FROM behind a wooden boat can be heard the ululation of a woman: “Lailaha Ilallah, Lailaha Ilallah” (There is no god other than Allah). The woman is in tears at the sight of her husband’s corpse lying before her in a pool of blood. The seawater in the boat is turning red with blood.
Jalil, 50, was the first civilian casualty of the military operation in Aceh, the Land of the Rencong (an Acehnese dagger with a curved handle). On Thursday last week, an Army Special Forces Command (Kopassus) unit was pursuing Free Aceh Movement (GAM) members who had fled by sea near Matangnibong, Peurlak, East Aceh. Jalil’s fate was sealed when soldiers became suspicious his vessel was carrying GAM members. Shots were fired and Jalil lost his life.
After the army’s error became clear, a soldier asked: “Didn’t you hear us ordering you to get to the shore?” “No, we didn’t,” Jalil’s wife replied. Almost complete silence followed. Finally Capt. Iwan Setiawan, the senior Indonesian officer at the scene, asked locals to bury Jalil’s body. Once again only silence followed.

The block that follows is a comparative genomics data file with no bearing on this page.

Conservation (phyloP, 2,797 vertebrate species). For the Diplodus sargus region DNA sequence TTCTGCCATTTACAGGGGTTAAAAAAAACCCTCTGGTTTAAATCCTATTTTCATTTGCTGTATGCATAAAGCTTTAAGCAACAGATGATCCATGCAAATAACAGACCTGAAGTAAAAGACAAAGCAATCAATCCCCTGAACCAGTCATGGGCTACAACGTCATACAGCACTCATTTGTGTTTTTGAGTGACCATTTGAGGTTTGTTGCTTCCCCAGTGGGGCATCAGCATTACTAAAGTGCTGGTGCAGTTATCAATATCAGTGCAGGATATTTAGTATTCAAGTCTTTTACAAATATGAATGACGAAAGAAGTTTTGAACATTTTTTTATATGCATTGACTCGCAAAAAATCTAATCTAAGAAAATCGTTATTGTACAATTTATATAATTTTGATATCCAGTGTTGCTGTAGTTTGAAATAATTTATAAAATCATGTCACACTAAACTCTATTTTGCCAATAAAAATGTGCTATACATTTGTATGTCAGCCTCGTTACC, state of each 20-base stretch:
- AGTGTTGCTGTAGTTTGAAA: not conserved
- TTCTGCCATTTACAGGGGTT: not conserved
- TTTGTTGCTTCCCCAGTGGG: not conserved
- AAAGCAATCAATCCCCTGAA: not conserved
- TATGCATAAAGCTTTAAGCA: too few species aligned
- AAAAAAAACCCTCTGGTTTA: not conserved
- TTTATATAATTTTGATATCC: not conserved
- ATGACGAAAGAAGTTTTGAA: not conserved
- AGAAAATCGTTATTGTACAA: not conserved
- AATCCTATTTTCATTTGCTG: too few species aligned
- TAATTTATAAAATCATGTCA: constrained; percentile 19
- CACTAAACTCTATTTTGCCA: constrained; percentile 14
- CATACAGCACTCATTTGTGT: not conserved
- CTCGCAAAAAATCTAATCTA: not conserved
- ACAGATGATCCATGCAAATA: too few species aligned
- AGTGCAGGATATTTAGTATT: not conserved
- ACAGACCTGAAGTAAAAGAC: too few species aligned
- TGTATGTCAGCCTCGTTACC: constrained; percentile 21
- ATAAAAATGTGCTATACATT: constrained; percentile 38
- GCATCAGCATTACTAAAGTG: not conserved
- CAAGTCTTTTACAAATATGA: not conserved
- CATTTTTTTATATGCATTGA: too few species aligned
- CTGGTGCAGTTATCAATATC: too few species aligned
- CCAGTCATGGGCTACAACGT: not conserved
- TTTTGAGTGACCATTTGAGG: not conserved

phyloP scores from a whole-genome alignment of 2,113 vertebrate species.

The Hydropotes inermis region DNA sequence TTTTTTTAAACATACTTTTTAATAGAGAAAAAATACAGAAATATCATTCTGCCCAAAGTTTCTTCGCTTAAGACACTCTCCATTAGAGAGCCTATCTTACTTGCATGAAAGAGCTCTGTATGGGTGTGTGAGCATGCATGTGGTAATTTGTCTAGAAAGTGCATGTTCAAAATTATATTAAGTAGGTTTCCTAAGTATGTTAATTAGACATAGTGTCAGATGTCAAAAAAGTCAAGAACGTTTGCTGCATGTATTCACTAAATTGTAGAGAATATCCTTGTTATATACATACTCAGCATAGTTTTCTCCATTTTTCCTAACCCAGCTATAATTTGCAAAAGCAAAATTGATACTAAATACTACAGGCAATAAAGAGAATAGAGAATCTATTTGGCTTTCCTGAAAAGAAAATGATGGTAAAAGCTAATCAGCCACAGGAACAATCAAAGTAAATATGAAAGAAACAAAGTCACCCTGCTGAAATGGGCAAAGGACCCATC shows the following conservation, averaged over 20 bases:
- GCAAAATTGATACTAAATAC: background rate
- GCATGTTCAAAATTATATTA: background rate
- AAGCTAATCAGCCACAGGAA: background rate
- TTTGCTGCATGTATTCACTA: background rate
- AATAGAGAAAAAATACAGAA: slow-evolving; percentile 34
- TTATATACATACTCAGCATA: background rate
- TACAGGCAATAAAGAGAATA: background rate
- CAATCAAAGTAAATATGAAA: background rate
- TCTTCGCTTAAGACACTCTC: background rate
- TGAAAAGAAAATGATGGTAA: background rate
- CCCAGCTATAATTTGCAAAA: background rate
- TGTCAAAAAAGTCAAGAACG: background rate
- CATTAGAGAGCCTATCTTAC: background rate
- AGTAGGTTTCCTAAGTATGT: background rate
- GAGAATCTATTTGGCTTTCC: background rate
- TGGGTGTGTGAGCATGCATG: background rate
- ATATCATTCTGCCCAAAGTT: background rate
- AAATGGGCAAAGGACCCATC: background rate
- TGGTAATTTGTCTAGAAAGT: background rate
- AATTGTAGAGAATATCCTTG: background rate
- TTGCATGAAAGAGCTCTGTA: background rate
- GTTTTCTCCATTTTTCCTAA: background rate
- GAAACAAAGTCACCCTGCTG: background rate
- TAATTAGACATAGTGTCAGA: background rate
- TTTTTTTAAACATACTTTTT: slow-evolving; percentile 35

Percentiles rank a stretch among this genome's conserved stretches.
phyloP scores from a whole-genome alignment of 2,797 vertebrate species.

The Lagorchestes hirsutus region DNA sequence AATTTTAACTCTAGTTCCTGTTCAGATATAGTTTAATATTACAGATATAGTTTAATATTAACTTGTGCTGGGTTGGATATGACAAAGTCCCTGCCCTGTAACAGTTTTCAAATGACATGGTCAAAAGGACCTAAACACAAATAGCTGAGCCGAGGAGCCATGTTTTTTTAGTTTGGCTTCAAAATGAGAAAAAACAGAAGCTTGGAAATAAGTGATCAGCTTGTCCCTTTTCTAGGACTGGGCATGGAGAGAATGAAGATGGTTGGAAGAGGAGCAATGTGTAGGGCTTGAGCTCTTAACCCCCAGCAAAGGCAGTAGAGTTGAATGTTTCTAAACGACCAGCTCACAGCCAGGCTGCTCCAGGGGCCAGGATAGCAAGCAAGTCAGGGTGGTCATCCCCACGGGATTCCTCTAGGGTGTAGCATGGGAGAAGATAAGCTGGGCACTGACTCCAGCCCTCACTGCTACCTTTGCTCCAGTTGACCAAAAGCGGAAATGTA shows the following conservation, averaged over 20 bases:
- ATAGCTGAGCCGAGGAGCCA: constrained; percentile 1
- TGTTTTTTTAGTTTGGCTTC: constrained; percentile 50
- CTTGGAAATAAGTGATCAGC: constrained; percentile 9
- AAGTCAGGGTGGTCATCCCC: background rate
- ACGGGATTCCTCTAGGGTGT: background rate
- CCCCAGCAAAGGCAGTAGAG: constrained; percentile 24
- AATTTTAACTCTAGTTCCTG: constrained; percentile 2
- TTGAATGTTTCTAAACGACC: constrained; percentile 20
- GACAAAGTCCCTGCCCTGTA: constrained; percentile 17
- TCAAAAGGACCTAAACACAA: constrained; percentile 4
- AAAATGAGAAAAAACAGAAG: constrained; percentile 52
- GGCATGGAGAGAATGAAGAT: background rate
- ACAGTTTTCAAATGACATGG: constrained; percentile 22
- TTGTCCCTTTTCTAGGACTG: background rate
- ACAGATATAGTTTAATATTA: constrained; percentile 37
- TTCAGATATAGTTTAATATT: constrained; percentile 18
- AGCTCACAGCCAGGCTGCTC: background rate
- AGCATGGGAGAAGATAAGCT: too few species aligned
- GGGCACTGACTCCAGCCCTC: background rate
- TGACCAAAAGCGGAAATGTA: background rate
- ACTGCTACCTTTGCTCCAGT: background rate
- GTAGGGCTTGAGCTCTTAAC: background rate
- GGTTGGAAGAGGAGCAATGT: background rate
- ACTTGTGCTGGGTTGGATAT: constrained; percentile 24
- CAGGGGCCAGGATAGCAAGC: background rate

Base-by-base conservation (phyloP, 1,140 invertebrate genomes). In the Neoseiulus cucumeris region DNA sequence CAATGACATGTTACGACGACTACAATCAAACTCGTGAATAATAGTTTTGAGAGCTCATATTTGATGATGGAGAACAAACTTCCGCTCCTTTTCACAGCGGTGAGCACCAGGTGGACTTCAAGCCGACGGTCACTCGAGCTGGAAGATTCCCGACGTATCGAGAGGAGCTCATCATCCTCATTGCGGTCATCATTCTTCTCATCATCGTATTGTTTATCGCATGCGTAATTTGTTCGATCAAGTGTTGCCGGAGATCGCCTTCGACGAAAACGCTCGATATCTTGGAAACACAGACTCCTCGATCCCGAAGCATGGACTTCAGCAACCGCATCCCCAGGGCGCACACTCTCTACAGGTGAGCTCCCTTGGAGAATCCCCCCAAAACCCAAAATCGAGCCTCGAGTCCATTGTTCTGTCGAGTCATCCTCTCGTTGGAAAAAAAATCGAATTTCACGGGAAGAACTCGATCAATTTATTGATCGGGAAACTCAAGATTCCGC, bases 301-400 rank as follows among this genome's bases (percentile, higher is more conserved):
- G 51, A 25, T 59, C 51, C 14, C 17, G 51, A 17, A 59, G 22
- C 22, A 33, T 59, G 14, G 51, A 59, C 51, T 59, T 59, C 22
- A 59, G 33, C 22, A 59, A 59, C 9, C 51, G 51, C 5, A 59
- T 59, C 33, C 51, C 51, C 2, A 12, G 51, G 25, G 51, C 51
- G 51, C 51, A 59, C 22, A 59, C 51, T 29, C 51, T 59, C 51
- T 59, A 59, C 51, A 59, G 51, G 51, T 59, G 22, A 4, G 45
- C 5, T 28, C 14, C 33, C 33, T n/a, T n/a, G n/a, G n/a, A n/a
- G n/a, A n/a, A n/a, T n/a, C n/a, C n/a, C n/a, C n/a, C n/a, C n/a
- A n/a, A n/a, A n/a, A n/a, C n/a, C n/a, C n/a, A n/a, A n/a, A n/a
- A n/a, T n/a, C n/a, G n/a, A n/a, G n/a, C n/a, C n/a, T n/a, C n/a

In the Land of the Rencong, sound and silence now both carry a terrible weight. At one moment there is the sound of gunfire. Then it is quiet. Some time later comes the sound of weeping. Then it is quiet, again.
In villages in the hinterland of Bireun and Lhokseumawe, the schools were razed by fire. As local people gathered at the scene, the crackling sound of burning wood could still be heard. But after the buildings had burned down, only the warmth of the scorched earth and wind-blown ashes from burnt books were left. All was quiet, as if nothing had happened.
As Indonesian aircraft delivered their payload of paratroopers, a great buzzing sound filled the sky. This, too, lasted only briefly. Night fell and the lights went out as GAM members took out the electricity poles. Silence overtook everything.
Sound and silence advance in tandem in the wake of the Indonesian Military operation. They take turns delivering their message of sorrow.
Arif Zulkifli, Abdul Manan (Lhokseumawe)
TEMPO, JUNE 02, 2003-038/P. 28 Heading Cover Story